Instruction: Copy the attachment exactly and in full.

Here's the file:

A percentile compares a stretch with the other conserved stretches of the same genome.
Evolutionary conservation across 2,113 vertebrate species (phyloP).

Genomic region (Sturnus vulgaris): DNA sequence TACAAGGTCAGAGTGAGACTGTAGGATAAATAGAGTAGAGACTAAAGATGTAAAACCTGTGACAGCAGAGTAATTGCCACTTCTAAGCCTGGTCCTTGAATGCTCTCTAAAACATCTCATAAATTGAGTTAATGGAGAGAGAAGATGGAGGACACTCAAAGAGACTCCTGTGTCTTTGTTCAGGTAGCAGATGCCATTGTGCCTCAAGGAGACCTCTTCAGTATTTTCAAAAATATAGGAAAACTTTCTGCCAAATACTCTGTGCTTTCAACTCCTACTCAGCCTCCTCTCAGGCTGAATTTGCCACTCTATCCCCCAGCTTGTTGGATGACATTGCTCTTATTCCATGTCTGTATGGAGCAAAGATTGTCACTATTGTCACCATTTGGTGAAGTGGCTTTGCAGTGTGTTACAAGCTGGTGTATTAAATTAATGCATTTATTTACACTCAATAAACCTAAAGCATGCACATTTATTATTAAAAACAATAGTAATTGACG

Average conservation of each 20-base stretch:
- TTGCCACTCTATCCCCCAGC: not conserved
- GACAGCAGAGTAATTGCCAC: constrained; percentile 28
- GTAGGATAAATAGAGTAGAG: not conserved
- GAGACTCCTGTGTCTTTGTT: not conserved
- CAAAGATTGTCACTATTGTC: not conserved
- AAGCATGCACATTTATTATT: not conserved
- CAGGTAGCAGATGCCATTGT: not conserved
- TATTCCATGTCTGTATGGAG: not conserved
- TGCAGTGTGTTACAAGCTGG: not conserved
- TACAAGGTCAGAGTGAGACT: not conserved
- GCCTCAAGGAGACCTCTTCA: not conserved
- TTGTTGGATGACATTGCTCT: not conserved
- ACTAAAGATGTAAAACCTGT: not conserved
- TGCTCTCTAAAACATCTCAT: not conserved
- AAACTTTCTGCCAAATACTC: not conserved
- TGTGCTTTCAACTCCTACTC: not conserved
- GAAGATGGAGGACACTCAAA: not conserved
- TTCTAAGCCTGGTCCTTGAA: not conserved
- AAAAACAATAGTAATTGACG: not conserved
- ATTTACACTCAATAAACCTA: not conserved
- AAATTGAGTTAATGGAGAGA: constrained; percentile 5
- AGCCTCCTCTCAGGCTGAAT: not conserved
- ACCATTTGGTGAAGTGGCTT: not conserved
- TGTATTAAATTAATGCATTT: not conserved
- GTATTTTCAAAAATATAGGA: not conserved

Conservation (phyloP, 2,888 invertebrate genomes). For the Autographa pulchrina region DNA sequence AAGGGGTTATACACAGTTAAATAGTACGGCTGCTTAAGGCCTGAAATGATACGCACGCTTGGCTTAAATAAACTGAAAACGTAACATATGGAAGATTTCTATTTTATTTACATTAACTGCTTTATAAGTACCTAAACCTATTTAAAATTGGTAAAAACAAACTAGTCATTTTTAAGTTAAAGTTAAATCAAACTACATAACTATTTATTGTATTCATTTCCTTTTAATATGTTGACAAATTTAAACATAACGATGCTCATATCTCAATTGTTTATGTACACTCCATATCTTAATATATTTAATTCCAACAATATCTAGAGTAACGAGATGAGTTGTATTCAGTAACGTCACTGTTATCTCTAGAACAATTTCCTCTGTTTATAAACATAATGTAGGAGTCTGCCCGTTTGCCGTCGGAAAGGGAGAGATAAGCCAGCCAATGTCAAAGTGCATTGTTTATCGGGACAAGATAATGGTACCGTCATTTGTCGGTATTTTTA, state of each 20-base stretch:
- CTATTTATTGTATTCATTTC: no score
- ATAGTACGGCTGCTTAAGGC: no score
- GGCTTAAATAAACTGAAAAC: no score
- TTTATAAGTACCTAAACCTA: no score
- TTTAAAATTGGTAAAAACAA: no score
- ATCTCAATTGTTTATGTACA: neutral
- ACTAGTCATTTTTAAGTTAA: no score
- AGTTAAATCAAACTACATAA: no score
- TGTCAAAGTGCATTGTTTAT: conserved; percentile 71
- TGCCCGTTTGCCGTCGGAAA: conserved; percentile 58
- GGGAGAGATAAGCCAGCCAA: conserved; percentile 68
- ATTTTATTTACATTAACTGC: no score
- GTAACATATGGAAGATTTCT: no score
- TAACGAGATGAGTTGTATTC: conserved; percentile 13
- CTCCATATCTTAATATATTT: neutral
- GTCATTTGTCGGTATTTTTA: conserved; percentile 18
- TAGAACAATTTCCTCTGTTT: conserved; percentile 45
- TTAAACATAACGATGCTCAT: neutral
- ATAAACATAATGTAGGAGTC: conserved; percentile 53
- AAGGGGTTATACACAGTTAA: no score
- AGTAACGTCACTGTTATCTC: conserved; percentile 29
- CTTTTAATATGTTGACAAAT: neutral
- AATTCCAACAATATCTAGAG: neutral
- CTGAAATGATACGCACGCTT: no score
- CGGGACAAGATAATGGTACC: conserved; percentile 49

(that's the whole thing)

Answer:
A percentile compares a stretch with the other conserved stretches of the same genome.
Evolutionary conservation across 2,113 vertebrate species (phyloP).

Genomic region (Sturnus vulgaris): DNA sequence TACAAGGTCAGAGTGAGACTGTAGGATAAATAGAGTAGAGACTAAAGATGTAAAACCTGTGACAGCAGAGTAATTGCCACTTCTAAGCCTGGTCCTTGAATGCTCTCTAAAACATCTCATAAATTGAGTTAATGGAGAGAGAAGATGGAGGACACTCAAAGAGACTCCTGTGTCTTTGTTCAGGTAGCAGATGCCATTGTGCCTCAAGGAGACCTCTTCAGTATTTTCAAAAATATAGGAAAACTTTCTGCCAAATACTCTGTGCTTTCAACTCCTACTCAGCCTCCTCTCAGGCTGAATTTGCCACTCTATCCCCCAGCTTGTTGGATGACATTGCTCTTATTCCATGTCTGTATGGAGCAAAGATTGTCACTATTGTCACCATTTGGTGAAGTGGCTTTGCAGTGTGTTACAAGCTGGTGTATTAAATTAATGCATTTATTTACACTCAATAAACCTAAAGCATGCACATTTATTATTAAAAACAATAGTAATTGACG

Average conservation of each 20-base stretch:
- TTGCCACTCTATCCCCCAGC: not conserved
- GACAGCAGAGTAATTGCCAC: constrained; percentile 28
- GTAGGATAAATAGAGTAGAG: not conserved
- GAGACTCCTGTGTCTTTGTT: not conserved
- CAAAGATTGTCACTATTGTC: not conserved
- AAGCATGCACATTTATTATT: not conserved
- CAGGTAGCAGATGCCATTGT: not conserved
- TATTCCATGTCTGTATGGAG: not conserved
- TGCAGTGTGTTACAAGCTGG: not conserved
- TACAAGGTCAGAGTGAGACT: not conserved
- GCCTCAAGGAGACCTCTTCA: not conserved
- TTGTTGGATGACATTGCTCT: not conserved
- ACTAAAGATGTAAAACCTGT: not conserved
- TGCTCTCTAAAACATCTCAT: not conserved
- AAACTTTCTGCCAAATACTC: not conserved
- TGTGCTTTCAACTCCTACTC: not conserved
- GAAGATGGAGGACACTCAAA: not conserved
- TTCTAAGCCTGGTCCTTGAA: not conserved
- AAAAACAATAGTAATTGACG: not conserved
- ATTTACACTCAATAAACCTA: not conserved
- AAATTGAGTTAATGGAGAGA: constrained; percentile 5
- AGCCTCCTCTCAGGCTGAAT: not conserved
- ACCATTTGGTGAAGTGGCTT: not conserved
- TGTATTAAATTAATGCATTT: not conserved
- GTATTTTCAAAAATATAGGA: not conserved

Conservation (phyloP, 2,888 invertebrate genomes). For the Autographa pulchrina region DNA sequence AAGGGGTTATACACAGTTAAATAGTACGGCTGCTTAAGGCCTGAAATGATACGCACGCTTGGCTTAAATAAACTGAAAACGTAACATATGGAAGATTTCTATTTTATTTACATTAACTGCTTTATAAGTACCTAAACCTATTTAAAATTGGTAAAAACAAACTAGTCATTTTTAAGTTAAAGTTAAATCAAACTACATAACTATTTATTGTATTCATTTCCTTTTAATATGTTGACAAATTTAAACATAACGATGCTCATATCTCAATTGTTTATGTACACTCCATATCTTAATATATTTAATTCCAACAATATCTAGAGTAACGAGATGAGTTGTATTCAGTAACGTCACTGTTATCTCTAGAACAATTTCCTCTGTTTATAAACATAATGTAGGAGTCTGCCCGTTTGCCGTCGGAAAGGGAGAGATAAGCCAGCCAATGTCAAAGTGCATTGTTTATCGGGACAAGATAATGGTACCGTCATTTGTCGGTATTTTTA, state of each 20-base stretch:
- CTATTTATTGTATTCATTTC: no score
- ATAGTACGGCTGCTTAAGGC: no score
- GGCTTAAATAAACTGAAAAC: no score
- TTTATAAGTACCTAAACCTA: no score
- TTTAAAATTGGTAAAAACAA: no score
- ATCTCAATTGTTTATGTACA: neutral
- ACTAGTCATTTTTAAGTTAA: no score
- AGTTAAATCAAACTACATAA: no score
- TGTCAAAGTGCATTGTTTAT: conserved; percentile 71
- TGCCCGTTTGCCGTCGGAAA: conserved; percentile 58
- GGGAGAGATAAGCCAGCCAA: conserved; percentile 68
- ATTTTATTTACATTAACTGC: no score
- GTAACATATGGAAGATTTCT: no score
- TAACGAGATGAGTTGTATTC: conserved; percentile 13
- CTCCATATCTTAATATATTT: neutral
- GTCATTTGTCGGTATTTTTA: conserved; percentile 18
- TAGAACAATTTCCTCTGTTT: conserved; percentile 45
- TTAAACATAACGATGCTCAT: neutral
- ATAAACATAATGTAGGAGTC: conserved; percentile 53
- AAGGGGTTATACACAGTTAA: no score
- AGTAACGTCACTGTTATCTC: conserved; percentile 29
- CTTTTAATATGTTGACAAAT: neutral
- AATTCCAACAATATCTAGAG: neutral
- CTGAAATGATACGCACGCTT: no score
- CGGGACAAGATAATGGTACC: conserved; percentile 49